length opened to Edward's true character, was compelled to flee to the
court of King Louis at Amboise, there to plan his revenge, hampered in
doing so by his daughter Isabel's devotion to Clarence, who followed him
to France, and by the fact that, in regard to his own honour, he could
communicate to none save his own kin the secret cause of his open
disaffection.


_IV. - The Return of the King-Maker_


There was no love between Warwick and Margaret of Anjou. But his one
means of exacting penance from Edward was alliance with the unlucky
cause of Lancaster. And this alliance was brought about by the suave
diplomacy of Louis, and the discovery of the long-existing attachment
between the Lady Anne and her old play-fellow, Edward, the only son of
Henry and Margaret, and the hope of the Red Rose.

Coincidently with the marriage of Clarence and Isabel on French soil,
the young Edward and Isabel's sister were betrothed. Richard of
Gloucester was thus definitely estranged from Warwick's cause. And
secret agencies were set afoot to undermine the loyalty of the weak
Clarence to the cause which he had espoused.

At first, however, Warwick's plans prospered. He returned to England,
forced Edward to fly the country in his turn, and restored Henry VI. to
the throne. So far, Clarence and Isabel accompanied him; while Margaret
and her son, with Lady Warwick and the Lady Anne, remained at Amboise.

Then the very elements seemed to war against the Lancastrians. The
restoration came about in October 1470. Margaret was due in London in
November, but for nearly six months the state of the Channel was such
that she was unable to cross it.

Warwick sickened of his self-imposed task. The whole burden of
government rested upon the shoulders of the great earl, great where
deeds of valour were to be done, but weak in the niceties of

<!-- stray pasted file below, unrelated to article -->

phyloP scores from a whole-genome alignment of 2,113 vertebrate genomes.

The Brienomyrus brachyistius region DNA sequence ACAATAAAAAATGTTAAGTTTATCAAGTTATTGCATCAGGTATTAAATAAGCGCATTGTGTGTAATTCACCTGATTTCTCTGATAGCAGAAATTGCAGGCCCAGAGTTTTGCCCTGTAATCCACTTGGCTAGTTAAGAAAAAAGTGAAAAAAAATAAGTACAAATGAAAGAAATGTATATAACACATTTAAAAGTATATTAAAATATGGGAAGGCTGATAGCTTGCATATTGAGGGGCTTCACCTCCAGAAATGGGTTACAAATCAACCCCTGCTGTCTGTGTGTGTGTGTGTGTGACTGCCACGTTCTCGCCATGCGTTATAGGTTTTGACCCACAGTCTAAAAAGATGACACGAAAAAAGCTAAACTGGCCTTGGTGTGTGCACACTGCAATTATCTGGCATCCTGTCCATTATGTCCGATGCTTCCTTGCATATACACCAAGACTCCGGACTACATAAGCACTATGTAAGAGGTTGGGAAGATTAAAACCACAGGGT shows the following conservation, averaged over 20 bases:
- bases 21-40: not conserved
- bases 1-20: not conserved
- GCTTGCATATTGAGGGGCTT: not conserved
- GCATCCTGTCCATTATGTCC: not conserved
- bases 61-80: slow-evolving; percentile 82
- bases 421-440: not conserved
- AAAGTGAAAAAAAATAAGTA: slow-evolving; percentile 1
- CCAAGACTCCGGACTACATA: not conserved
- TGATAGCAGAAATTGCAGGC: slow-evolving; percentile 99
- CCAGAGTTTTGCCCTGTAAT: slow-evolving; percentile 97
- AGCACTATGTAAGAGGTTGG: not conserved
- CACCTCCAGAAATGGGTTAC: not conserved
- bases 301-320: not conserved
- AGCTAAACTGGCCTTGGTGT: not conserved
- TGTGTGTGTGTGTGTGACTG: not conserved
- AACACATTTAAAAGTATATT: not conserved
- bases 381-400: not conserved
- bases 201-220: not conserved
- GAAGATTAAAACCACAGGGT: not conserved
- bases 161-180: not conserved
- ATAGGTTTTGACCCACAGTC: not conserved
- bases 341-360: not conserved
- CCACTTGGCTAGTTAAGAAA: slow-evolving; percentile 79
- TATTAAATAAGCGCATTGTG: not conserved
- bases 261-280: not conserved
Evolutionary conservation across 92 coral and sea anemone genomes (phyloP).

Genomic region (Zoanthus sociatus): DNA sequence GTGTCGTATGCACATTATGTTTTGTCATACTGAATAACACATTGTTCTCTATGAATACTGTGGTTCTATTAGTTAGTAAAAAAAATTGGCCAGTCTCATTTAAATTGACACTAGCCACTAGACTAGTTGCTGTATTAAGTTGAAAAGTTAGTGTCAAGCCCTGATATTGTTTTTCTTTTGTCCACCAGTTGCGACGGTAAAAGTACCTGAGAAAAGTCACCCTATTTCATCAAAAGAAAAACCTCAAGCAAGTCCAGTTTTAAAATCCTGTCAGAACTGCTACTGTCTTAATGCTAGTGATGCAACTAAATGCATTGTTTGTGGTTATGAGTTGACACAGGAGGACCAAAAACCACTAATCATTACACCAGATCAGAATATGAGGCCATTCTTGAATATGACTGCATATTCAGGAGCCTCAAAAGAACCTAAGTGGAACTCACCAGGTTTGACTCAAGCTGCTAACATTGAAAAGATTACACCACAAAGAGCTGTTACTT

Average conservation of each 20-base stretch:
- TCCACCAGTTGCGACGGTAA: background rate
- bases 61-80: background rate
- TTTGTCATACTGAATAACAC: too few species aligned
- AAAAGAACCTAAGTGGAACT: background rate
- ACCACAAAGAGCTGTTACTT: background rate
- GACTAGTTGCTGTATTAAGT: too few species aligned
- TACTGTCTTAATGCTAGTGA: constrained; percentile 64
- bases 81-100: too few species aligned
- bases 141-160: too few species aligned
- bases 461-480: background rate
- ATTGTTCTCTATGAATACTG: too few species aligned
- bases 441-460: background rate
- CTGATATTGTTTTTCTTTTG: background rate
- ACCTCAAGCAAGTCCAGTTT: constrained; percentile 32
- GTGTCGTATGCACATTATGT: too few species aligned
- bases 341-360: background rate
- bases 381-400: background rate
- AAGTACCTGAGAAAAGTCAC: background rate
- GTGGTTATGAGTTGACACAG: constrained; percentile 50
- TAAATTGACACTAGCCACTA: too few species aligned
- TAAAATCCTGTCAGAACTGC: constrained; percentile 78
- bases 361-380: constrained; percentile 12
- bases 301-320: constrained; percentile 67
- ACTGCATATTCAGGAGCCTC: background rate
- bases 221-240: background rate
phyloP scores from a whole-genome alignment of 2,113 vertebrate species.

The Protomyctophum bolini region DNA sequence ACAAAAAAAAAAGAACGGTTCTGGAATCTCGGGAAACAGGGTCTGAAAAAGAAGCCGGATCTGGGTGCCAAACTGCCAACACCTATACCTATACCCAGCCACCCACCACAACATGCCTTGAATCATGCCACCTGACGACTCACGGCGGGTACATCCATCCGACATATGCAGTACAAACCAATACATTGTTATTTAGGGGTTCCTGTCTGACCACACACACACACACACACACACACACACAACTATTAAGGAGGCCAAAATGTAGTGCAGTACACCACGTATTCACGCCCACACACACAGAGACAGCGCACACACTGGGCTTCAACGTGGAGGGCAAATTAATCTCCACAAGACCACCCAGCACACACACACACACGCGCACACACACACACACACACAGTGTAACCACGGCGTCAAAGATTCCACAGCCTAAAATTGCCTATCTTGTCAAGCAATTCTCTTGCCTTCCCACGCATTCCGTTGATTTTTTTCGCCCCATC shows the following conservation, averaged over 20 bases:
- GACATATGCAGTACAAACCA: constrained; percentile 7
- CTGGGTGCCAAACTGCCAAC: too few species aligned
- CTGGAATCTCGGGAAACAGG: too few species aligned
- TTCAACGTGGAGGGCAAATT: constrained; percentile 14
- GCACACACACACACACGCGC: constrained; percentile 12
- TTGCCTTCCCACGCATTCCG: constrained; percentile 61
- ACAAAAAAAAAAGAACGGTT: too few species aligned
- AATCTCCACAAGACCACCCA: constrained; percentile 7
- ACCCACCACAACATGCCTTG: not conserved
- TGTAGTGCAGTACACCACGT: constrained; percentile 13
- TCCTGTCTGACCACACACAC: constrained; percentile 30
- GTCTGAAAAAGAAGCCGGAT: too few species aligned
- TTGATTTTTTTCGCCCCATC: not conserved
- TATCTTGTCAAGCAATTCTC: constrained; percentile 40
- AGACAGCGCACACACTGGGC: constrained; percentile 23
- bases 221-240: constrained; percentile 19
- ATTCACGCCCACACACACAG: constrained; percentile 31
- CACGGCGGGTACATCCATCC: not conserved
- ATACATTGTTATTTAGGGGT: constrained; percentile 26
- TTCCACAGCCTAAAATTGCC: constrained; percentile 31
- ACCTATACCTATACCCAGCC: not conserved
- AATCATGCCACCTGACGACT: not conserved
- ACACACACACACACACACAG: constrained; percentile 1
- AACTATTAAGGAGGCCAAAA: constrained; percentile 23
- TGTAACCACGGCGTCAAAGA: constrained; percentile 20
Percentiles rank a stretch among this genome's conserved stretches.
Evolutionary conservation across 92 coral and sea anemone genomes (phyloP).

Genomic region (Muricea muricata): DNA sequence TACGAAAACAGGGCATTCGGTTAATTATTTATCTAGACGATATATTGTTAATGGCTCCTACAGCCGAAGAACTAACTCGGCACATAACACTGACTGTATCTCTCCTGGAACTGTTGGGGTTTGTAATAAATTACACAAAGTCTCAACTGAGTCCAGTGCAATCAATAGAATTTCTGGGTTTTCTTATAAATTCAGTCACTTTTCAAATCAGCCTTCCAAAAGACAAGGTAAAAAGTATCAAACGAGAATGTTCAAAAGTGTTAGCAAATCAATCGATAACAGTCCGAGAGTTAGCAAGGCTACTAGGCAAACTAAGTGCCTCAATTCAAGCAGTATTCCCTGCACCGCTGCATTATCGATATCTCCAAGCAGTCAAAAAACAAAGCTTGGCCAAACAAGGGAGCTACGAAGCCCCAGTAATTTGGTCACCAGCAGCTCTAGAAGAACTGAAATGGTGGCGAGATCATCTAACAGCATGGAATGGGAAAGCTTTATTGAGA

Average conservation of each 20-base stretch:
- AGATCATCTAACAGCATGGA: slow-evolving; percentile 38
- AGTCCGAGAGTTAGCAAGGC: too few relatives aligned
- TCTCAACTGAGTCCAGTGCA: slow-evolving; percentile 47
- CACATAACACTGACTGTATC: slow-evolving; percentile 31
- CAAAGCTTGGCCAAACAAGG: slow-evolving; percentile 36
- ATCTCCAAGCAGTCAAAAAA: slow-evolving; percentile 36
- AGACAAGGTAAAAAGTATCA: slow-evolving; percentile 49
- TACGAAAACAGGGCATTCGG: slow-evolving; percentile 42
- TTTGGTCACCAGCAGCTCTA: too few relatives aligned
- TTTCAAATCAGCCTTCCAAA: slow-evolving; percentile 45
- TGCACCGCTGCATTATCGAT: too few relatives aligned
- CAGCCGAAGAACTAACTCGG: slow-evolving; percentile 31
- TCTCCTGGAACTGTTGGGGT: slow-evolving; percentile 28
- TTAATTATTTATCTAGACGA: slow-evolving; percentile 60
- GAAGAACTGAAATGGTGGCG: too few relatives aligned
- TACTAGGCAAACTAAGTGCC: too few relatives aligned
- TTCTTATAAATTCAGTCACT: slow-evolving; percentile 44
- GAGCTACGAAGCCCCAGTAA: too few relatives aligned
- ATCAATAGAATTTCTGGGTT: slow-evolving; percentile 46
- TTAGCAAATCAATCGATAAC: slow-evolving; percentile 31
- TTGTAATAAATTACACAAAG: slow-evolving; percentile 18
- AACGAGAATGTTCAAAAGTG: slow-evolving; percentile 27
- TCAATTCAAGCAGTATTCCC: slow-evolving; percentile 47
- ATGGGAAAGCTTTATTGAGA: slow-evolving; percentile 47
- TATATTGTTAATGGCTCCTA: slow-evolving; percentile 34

administration.

The nobles, no less than the people, had expected miracles. The
king-maker, on his return, gave them but justice. Such was the earl's
position when Edward, with a small following, landed at Ravenspur. A
treacherous message, sent to Warwick's brother Montagu by Clarence,
caused Montagu to allow the invader to march southwards unmolested. This
had so great an effect on public feeling that when Edward reached the
Midlands, he had not a mere handful of supporters at his back, but an
army of large dimensions. Then the wavering Clarence went over to his
brother, and it fell to the lot of the earl sorrowfully to dispatch
Isabel to the camp of his enemy.

But Warwick's cup of bitterness was not yet full. The Tower was
surrendered to Edward's friends, and on the following day Edward himself
entered the capital, to be received by the traders with tumultuous
cheers.

Raw, cold, and dismal dawned the morning of the fateful 14th of March,
1471, when Margaret at last reached English soil, and Edward's forces
met those of Warwick on the memorable field of Barnet. All was not yet
lost to the cause of the Red Rose. But a fog settled down over the land
to complete, as it were, the disadvantages caused by the prolonged
storms at sea. At a critical period of the battle the silver stars on
the banners of one of the Lancastrians, the Earl of Oxford, being
mistaken for the silver suns of Edward's cognisance, two important
sections of Warwick's army fell upon one another. Friend was
slaughtering friend ere the error was detected. While all was yet in
doubt, confusion, and dismay, rushed full into the centre Edward
himself, with his knights and riders; and his tossing banners added to
the general incertitude and panic.

Warwick and his brother gained the shelter of a neighbouring wood, where
a trusty band of the earl's northern archers had been stationed. Here
they made their last stand, Warwick destroying his charger to signify to
his men that to them and to them alone he entrusted his fortunes and his
life.

A breach was made in the defence, and Warwick and his brother fell side
by side, choosing death before surrender. And by them fell Hilyard,
shattered by a bombard. Young Marmaduke Nevile was among the few notable